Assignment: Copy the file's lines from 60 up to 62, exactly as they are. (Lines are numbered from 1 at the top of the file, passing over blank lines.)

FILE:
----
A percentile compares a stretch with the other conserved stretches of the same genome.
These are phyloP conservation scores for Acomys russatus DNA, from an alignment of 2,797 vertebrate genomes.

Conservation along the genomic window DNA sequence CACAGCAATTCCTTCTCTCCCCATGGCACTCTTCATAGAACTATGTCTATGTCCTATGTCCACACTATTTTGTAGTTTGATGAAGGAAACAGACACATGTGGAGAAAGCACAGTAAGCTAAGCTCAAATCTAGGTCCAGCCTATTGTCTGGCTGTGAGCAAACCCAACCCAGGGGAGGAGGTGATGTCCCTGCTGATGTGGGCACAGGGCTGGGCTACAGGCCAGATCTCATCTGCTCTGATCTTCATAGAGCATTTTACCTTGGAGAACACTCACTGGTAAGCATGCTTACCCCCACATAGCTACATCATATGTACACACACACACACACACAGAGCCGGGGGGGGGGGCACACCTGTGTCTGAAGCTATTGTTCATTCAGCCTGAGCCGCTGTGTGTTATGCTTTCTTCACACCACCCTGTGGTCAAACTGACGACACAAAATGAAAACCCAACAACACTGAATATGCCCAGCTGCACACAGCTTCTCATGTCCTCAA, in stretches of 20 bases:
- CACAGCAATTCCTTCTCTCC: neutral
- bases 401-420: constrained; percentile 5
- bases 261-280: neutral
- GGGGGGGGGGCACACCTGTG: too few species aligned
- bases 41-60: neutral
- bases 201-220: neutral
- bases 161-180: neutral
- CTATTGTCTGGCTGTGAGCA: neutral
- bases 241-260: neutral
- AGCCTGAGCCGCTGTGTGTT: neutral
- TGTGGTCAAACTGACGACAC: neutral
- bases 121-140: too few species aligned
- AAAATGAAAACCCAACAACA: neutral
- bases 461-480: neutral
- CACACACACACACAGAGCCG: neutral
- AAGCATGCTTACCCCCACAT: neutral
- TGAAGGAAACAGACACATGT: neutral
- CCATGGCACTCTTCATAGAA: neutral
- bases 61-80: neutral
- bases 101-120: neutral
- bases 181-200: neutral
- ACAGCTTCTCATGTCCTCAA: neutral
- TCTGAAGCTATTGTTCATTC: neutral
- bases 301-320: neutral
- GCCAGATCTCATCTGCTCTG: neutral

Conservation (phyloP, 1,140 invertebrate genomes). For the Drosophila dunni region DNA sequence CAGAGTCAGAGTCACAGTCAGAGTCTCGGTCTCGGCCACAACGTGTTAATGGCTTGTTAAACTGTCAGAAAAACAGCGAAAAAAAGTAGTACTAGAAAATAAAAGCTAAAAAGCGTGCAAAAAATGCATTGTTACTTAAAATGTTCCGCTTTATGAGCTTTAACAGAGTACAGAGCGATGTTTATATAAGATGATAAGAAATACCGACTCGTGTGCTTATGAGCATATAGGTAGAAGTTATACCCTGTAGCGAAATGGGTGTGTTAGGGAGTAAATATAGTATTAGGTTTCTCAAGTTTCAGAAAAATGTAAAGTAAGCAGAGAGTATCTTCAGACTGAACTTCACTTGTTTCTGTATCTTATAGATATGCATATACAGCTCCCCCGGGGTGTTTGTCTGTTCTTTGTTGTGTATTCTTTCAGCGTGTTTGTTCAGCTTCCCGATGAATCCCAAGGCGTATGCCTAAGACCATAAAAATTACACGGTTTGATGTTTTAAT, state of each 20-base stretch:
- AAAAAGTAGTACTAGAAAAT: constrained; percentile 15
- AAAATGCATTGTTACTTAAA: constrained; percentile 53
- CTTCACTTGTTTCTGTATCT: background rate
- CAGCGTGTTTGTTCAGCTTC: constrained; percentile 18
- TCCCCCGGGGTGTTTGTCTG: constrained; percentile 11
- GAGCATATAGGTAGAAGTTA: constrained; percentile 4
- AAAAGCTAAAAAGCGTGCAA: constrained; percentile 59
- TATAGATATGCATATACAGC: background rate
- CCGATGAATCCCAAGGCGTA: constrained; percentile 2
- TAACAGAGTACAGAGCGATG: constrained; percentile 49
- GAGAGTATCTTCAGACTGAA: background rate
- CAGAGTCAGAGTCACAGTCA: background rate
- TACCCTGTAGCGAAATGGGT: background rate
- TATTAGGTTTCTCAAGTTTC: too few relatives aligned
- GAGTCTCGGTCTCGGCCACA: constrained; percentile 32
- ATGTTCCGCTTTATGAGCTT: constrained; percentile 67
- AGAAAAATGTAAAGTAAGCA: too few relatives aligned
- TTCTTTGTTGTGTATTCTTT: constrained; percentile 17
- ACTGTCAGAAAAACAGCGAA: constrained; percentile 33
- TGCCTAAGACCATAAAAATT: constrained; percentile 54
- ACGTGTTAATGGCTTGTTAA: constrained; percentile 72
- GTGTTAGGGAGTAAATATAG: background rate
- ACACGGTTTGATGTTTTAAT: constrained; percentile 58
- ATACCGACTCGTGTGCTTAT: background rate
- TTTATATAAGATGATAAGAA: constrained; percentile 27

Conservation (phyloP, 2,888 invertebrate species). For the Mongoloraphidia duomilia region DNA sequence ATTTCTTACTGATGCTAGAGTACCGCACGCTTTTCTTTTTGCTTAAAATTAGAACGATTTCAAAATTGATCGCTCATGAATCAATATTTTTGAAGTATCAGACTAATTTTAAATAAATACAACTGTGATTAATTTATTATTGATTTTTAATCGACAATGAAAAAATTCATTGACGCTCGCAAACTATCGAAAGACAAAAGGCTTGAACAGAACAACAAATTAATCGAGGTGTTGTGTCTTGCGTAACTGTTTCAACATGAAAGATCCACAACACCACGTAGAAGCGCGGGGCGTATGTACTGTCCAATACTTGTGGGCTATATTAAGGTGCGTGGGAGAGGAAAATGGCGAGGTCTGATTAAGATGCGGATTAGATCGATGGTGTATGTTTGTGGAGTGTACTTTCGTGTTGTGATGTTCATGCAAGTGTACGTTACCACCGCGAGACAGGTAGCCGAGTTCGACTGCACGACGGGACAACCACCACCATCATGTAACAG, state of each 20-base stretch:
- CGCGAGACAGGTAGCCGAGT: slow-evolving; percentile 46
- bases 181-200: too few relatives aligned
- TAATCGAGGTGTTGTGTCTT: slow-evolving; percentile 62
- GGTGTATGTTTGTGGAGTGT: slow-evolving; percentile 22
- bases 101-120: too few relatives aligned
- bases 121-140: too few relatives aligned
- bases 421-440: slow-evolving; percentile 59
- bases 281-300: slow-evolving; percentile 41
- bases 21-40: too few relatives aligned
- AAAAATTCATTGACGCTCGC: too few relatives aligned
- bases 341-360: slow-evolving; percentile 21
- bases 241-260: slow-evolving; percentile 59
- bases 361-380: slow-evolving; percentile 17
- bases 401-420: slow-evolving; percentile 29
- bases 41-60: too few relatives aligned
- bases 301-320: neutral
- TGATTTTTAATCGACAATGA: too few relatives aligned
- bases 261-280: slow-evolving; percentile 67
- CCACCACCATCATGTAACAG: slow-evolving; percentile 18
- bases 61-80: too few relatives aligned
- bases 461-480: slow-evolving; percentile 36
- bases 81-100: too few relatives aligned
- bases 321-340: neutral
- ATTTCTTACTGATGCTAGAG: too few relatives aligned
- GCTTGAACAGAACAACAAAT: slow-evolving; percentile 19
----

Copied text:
- bases 101-120: too few relatives aligned
- bases 121-140: too few relatives aligned
- bases 421-440: slow-evolving; percentile 59